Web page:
Posted by Grace Feng on May 5, 2012
However, as scary as it sounds, it’s really not that difficult in terms of usage. Once you grasp it, and can use it freely, it’ll help you to “craft” your Chinese to be more “native”.
Before anything else, let’s go through your new vocabulary drill first. :-) Use the estroke tool below the new word table to practice your writing:
|[hanzi]碰[/hanzi] (bump)||[hanzi]撞[/hanzi] (hit)||[hanzi]专心 [/hanzi](concentrate)|
|jìng jìng dì||yǔ shēng||chē zi|
|[hanzi]静静地[/hanzi] (silently)||[hanzi]雨声 [/hanzi](sound of rain)||[hanzi]车子[/hanzi] (car)|
|qiáng||bǐ jì běn||zhǎo|
|[hanzi]墙[/hanzi] (wall)||[hanzi]笔记本[/hanzi] (note book)||[hanzi]找[/hanzi] (search)|
|shí jiān||zhōng yú||rè|
|[hanzi]时间[/hanzi] (time)||[hanzi]终于[/hanzi] (finally)||[hanzi]热[/hanzi] (hot)|
|diàn shì||zǒng suàn||shuì|
|[hanzi]电视[/hanzi] (TV)||[hanzi]总算 [/hanzi](finally)||[hanzi]睡[/hanzi] (sleep)|
|yī huì r|
|[hanzi]一会儿[/hanzi] (a little while)|
When you finish, move on please…
The first pronounciation:
It’s placed right after a one character verb. To show the action is on-going right now. Something like present tense in English.
看着 kàn zhe – watching
听着 tīng zhe – listening
Or it’s placed right after a one character verb. To indicate the completion of the motion. Or to balance the whole sentence.
碰着 pèng zhe – bumped
撞着 zhuàng zhe – hit
Let’s put the words in sentence to make them more alive to you:
tā zhuānxīn de kàn zhe nà zhāng huà.
She is looking at the picture attentively.
tā jìng jìng de tīng zhe yǔ shēng.
He is listening to the rain silently.
nǐ pèng zhe wǒ le.
You bumped me.
chēzi zhuàng zhe qiáng le.
The car hit the wall.
The second pronounciation is:
It’s placed right after a verb to emphasize the status after the completion of verb. It put an emphasis on the status change caused by the full completion of the verb.
Don’t worry, I know you’re most likely puzzled now. Let me explain.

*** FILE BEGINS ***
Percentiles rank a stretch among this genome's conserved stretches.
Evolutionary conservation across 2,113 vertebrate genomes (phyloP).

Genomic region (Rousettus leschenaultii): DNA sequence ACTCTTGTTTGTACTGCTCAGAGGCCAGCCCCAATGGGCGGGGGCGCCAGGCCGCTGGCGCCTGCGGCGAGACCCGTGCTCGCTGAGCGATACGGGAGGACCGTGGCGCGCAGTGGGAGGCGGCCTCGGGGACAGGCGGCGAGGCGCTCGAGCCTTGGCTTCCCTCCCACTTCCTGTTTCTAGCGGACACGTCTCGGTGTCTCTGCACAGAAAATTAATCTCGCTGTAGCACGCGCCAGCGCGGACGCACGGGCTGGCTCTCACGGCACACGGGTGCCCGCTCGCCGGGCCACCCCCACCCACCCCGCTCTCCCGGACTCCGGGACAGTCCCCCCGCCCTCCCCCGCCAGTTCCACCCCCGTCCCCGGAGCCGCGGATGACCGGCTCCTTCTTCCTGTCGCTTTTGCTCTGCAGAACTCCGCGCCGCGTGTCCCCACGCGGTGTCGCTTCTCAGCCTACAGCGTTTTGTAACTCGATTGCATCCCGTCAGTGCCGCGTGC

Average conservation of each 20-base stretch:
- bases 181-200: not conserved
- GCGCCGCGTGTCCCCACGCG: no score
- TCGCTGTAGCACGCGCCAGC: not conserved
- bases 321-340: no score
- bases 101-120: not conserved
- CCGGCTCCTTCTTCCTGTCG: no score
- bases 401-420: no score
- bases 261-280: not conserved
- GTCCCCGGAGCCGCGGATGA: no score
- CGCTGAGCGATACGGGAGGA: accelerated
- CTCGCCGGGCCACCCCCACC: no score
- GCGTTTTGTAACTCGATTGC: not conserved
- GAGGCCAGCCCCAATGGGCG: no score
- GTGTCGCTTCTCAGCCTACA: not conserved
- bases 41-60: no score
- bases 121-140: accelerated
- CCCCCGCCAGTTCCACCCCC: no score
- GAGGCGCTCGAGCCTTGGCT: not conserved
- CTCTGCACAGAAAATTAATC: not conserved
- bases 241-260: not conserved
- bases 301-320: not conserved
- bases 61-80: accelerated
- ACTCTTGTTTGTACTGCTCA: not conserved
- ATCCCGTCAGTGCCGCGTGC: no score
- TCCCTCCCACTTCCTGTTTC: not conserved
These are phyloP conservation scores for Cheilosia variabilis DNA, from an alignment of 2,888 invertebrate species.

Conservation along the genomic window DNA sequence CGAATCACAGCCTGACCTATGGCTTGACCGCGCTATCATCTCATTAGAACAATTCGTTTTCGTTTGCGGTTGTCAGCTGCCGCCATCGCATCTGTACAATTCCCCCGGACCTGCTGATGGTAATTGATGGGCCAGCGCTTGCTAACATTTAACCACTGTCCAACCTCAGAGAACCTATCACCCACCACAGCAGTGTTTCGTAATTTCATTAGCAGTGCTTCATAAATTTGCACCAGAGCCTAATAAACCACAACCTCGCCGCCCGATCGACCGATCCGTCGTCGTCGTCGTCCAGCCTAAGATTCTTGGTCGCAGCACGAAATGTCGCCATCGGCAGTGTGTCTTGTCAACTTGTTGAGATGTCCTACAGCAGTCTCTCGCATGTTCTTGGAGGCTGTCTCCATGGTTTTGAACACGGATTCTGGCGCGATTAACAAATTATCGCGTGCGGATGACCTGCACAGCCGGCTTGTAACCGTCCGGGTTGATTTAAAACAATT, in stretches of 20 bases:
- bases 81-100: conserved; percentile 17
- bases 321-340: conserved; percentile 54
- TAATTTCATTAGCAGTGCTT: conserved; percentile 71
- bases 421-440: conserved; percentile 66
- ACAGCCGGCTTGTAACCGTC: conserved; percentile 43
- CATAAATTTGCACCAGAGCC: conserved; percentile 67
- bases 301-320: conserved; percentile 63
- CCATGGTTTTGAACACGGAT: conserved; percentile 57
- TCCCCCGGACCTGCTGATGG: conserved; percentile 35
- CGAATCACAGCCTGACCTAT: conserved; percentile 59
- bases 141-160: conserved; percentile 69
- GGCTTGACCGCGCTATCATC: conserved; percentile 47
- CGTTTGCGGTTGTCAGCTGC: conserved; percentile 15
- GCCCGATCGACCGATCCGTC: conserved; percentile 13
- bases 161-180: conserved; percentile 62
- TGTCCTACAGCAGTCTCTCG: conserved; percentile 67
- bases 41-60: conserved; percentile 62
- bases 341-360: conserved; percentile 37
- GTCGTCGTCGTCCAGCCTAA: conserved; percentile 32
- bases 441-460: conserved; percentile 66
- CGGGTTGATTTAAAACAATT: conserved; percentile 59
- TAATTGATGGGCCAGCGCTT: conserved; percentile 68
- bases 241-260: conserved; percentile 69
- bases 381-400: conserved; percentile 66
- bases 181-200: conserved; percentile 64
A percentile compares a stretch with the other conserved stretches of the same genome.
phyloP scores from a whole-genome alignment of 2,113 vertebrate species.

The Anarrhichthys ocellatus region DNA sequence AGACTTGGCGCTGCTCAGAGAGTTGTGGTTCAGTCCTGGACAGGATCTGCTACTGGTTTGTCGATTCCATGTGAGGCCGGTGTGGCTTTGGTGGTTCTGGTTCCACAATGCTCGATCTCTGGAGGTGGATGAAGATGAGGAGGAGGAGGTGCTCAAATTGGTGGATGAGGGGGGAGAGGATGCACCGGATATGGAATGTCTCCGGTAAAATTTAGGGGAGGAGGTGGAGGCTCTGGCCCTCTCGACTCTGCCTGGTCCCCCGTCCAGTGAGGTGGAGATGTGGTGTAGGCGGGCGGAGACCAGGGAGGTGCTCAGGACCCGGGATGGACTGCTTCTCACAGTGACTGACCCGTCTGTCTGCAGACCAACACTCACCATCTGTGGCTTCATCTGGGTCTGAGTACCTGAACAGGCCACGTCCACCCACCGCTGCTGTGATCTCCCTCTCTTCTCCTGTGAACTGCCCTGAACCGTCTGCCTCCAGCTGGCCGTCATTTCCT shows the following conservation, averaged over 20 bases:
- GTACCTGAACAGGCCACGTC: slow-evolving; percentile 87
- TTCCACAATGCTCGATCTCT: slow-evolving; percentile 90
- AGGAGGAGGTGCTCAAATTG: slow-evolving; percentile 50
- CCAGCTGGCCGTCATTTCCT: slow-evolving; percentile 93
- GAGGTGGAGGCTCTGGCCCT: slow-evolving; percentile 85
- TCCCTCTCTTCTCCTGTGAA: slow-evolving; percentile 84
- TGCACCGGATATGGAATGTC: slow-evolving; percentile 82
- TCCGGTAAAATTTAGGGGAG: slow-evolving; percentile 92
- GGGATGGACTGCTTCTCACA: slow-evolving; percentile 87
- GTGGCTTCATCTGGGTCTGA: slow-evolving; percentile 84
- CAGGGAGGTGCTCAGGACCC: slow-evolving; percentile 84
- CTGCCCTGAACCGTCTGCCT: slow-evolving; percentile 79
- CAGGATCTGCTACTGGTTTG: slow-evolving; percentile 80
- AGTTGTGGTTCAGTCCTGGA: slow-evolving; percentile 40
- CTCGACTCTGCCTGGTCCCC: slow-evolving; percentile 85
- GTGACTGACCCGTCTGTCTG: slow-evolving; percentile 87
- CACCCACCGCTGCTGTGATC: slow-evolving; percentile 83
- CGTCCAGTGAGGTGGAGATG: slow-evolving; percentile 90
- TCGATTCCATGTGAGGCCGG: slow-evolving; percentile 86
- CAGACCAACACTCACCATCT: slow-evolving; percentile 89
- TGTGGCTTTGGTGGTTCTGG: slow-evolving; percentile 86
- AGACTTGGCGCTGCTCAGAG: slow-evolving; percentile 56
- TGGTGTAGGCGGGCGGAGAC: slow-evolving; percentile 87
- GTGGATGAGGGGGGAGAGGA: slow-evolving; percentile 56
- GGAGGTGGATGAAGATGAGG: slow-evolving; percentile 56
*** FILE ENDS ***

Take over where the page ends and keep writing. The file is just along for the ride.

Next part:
If you lost a wallet full of Ids and money, and you’re looking for it. The result of finding it or not means big difference to you, doesn’t it? Your mood for the whole day would be totally different you find it or not, isn’t it so? In English, “looking for it” means you haven’t found it. “Found it” means it’s been found. The two states are significantly different to you.
However, in Chinese, you have to use the same one character “找 zhǎo” for actions of “looking for” or “found it”. Therefore to tell “it’s found” you need to use the magic character “着” and to form the word “找着 zhǎo zháo” to represent the meaning of “found”.
The same usage goes to “睡着 shuì zháo”. “睡 shuì” means sleep (not explicitly showing you’re trying to sleep or has slept soundly). “睡着 shuì zháo” means “soundly asleep” in comparison to being awake but trying to sleep.
wǒ de bǐjìběn bùjiàn le, wǒ zhǎo le hěn cháng shíjiān, zhōngyú zhǎozháo le.
我的笔记本不见了. 我找了很长时间, 终于找着了.
My notebook was lost. I’ve been looking for it for a long time, and finally I found it.
zuówǎn hěn rè wǒ shuì bùzháo. kàn le yīhuìr diànshì hòu wǒ cái zǒngsuàn shuìzháo le.
I couldn’t sleep last night. Then I watched TV for a while and finally felt into sleep.
Are you clear now? If yes, it is time for you to grab some Chinese content to do a quick read, just to see if you can understand better with the sentence that has 着 in it. Feel free to leave your questions in the comment.
Have a great summer weekend, my friends!
Category: JLC Chinese grammar lessons
Tags: Character “ 着“, Chinese character, Chinese sentence pattern, Chinese word order, how to speak Chinese, how to write in Chinese, learn Chinese blog, learn Chinese online, learn Chinese online FREE, learn mandarin online
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